Let's say I have a 6-sided dice and I want to accurately estimate the probability of throwing a six by using a model.

How do I determine how many runs I should do on my model to reach a 1% margin of error?

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- 09-17-2009Mario F.Probability estimation
Let's say I have a 6-sided dice and I want to accurately estimate the probability of throwing a six by using a model.

How do I determine how many runs I should do on my model to reach a 1% margin of error? - 09-17-2009NeonBlack
It's a bit hard to explain on here since it involves a bit of math, but here is my best attempt:

First of all, you can never guarantee that you will be within 1%. The best you can do is say that it will be within 1% 50 or 95 percent of the time.

I am assuming that you are running a program that chooses a random number 1-6 and counts the number of times 6 is chosen. So I am guessing your code looks something like this:

Code:`for (int i=0; i<N; ++i)`

{

//choose a number 1-6

if (number==6) ++n;

}

double probability=(double)n/N;

Calculate the probability that it is within this range using the Gaussian distribution and the central limit theorem where mu=Np and sigma^2=Np(1-p) (p here is 1/6).

If you looked up the integral on wiki and did some algebra, you should have an expression involving the error function of N and a bunch of numbers. Set this equal to 0.5 or .95 or whatever number you need and solve for N. (You'll need a calculator that can do inverse error function. Wolfram is good for that.)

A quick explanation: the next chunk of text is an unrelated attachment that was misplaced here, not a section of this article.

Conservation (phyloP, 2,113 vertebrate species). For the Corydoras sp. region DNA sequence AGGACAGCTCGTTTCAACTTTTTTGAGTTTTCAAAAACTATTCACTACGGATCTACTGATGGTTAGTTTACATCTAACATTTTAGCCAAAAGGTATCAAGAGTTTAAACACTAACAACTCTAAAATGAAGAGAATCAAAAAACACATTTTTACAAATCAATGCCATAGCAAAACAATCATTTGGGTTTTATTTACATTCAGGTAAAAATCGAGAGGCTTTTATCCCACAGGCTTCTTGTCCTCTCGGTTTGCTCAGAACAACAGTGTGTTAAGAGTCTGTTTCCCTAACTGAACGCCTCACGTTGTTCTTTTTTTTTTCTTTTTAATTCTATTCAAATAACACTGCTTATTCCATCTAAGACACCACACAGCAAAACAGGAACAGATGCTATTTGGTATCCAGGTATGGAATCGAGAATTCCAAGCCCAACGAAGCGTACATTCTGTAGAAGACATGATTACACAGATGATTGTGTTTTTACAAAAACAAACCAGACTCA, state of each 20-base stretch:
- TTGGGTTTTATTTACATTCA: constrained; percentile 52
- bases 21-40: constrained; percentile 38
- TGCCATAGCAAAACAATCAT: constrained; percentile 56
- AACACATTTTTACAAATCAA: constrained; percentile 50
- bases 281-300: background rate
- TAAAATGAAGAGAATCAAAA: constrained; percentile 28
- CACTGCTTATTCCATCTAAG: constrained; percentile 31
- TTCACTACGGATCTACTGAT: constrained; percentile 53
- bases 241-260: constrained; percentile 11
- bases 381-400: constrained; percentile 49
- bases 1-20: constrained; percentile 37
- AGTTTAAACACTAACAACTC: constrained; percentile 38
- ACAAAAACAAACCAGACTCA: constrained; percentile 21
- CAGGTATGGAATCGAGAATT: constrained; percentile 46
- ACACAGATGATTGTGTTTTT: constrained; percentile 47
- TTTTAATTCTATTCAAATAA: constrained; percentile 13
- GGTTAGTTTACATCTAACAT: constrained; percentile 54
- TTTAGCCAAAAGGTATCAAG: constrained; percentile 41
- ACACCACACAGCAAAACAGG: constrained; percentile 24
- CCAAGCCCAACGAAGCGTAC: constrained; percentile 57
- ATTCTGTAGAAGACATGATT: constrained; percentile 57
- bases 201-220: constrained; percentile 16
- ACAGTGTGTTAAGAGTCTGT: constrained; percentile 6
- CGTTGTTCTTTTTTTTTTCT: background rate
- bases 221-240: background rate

Hopefully, this is enough to give you a push in the right direction. If you still need help, let me know and I'll explain it in more detail. It's just that on this forum, it's such a pain to try to describe complex equations. - 09-17-2009abachler
s / sqrt(n) where s is the sample error (5/6) and n is the number of samples

soCode:`#include <stdio.h>`

int main(){

double s = 5.0/6.0;

unsigned long long n = 1;

while(s / sqrt(n) > 0.01) n++;

printf("%d samples needed.\n" , n);

return 0;

}

- 09-18-2009Mario F.
Awesome material, you two!

Thanks a bunch. I'll try and take it from here.